Money & Power

How Much Will It Cost You to Study in the U.S.?

Higher education in the U.S. pays, but how much does it cost? Here’s a breakdown.

Choosing the right school involves having to make more decisions than you thought. Small private college in a quaint town or state university in a sprawling city? A highly academic campus setting or one closer to the ski slopes? After pitting one Ivy against the other and sifting through the top 20 then 30 for BA or MA, you inevitably come across the ideal university. It has you on its welcome page. The courses are life altering; the faculty, Nobel Prize-winning. In the photo stream online, there are trees and a reflection of sundown on waters beside the campus, which is a bus ride from a hip district with vintage boutiques and jazz bars. Convinced it’s the perfect university, you are ready to fill out the application form.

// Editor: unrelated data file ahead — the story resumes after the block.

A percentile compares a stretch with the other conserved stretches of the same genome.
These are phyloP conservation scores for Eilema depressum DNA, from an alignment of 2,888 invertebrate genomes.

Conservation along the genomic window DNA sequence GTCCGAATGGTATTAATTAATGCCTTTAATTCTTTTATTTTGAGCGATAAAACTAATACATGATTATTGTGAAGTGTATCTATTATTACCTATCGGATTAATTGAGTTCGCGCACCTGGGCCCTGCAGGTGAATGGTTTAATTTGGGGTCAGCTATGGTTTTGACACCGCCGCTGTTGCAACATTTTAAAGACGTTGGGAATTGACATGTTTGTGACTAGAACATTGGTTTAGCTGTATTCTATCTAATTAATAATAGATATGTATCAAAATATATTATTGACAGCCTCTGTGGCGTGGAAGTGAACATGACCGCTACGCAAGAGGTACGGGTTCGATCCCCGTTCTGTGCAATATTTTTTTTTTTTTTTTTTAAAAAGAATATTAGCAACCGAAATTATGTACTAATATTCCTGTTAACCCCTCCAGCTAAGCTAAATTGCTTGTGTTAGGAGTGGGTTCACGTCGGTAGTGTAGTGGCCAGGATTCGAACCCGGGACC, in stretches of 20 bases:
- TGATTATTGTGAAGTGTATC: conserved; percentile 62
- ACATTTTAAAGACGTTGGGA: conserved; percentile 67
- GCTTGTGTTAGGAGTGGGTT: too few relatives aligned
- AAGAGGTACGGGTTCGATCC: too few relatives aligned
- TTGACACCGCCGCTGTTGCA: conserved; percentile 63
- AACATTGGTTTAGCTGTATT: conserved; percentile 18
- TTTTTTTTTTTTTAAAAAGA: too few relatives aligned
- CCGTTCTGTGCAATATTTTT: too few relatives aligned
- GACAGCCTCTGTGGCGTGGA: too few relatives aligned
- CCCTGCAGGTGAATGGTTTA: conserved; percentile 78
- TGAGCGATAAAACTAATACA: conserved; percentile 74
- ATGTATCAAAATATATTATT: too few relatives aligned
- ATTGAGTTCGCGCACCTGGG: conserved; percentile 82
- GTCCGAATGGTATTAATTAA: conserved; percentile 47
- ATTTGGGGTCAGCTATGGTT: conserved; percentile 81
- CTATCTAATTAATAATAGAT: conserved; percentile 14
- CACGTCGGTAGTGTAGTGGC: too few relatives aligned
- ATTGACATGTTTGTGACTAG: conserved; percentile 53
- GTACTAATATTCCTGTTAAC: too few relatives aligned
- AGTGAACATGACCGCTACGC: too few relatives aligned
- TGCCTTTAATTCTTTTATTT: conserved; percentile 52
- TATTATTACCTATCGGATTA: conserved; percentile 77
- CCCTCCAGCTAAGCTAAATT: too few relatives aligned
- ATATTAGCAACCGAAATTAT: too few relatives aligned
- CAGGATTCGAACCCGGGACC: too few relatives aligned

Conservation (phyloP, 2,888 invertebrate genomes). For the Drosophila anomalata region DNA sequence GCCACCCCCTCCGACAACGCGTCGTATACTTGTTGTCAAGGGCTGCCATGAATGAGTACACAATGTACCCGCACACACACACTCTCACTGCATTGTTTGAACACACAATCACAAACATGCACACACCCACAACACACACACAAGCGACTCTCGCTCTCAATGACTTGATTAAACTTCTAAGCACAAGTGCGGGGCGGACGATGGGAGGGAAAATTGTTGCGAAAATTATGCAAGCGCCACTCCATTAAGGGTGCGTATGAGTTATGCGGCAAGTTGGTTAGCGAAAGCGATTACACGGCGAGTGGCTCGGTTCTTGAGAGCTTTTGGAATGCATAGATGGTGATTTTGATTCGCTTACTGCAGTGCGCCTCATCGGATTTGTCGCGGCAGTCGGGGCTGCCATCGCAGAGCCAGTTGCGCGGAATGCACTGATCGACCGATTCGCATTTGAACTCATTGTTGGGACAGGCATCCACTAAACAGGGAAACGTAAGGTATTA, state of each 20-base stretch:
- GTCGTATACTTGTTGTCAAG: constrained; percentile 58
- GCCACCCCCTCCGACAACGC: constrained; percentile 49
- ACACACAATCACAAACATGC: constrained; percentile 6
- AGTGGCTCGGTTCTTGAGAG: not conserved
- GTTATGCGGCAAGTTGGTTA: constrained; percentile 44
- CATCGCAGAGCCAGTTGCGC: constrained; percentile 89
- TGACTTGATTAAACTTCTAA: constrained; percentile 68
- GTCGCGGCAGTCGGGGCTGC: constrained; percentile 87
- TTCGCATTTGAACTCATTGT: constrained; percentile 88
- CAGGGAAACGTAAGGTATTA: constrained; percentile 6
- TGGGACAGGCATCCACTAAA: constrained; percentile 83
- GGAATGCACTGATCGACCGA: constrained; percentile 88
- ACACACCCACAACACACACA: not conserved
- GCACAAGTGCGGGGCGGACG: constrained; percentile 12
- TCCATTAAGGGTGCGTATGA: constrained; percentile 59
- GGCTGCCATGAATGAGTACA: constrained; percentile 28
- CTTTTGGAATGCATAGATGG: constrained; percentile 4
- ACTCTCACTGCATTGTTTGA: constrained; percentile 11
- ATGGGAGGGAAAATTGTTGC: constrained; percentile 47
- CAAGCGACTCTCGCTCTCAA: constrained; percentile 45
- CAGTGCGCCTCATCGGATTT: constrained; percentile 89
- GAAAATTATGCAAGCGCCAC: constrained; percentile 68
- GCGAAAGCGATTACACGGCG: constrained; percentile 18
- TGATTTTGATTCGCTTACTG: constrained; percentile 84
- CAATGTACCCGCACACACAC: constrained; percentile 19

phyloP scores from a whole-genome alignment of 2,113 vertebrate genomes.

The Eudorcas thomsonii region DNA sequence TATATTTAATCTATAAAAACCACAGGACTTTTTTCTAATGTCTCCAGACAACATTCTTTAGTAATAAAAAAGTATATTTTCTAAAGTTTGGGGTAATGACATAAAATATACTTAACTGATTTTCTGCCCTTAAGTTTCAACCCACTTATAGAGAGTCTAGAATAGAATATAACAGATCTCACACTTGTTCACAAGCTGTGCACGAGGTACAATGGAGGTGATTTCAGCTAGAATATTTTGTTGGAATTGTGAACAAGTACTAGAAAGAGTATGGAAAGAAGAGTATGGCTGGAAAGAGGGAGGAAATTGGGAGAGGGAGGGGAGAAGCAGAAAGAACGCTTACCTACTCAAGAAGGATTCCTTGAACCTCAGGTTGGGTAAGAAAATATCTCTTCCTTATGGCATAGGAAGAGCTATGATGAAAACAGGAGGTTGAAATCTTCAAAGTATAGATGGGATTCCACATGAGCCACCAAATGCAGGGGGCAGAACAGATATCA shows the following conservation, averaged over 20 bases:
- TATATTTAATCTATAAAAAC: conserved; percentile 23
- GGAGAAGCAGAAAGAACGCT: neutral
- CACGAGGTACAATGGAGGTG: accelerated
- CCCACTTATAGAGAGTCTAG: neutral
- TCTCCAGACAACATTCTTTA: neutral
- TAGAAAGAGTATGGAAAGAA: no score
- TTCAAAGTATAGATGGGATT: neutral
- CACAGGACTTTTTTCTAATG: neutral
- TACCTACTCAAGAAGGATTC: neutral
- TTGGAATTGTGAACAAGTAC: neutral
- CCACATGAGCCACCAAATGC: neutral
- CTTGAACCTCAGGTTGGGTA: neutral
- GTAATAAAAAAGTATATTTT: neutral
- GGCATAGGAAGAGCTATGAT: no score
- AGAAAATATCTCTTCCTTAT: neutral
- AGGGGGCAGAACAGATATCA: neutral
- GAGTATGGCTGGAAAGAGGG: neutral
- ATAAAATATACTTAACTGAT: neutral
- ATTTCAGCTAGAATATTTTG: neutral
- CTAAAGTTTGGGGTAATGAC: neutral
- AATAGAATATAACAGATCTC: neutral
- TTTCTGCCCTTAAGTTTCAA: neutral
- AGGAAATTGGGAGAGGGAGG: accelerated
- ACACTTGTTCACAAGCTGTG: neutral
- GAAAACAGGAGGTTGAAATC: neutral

Often, the smaller and more exclusive and remote from the whole world the institution, the higher the cost.

Then at the top of the page, the first dollar sign. The application fee is $60 for each one you apply to. Kachink, goes the mental cash register that mysteriously pops up when an expense in hard currency comes up. Then there are original transcripts that must be ordered from all schools previously attended, which need to be Fedexed, and the deadline for applications is on the payday before Christmas. The transcripts might need to be evaluated by an accredited institution, which means another $100. There are also the SAT/TOEFL/GRE/GMA exams and result fees. Somewhere on the Educational Testing Service website, you are informed that the delivery of a result is $12 for each exam over the phone, at $17 a call. Kachink. It dawns on you there is the matter of money. You check Less Than Ideal University. Its application fee is $50. You wonder if you need to go through the selection process again.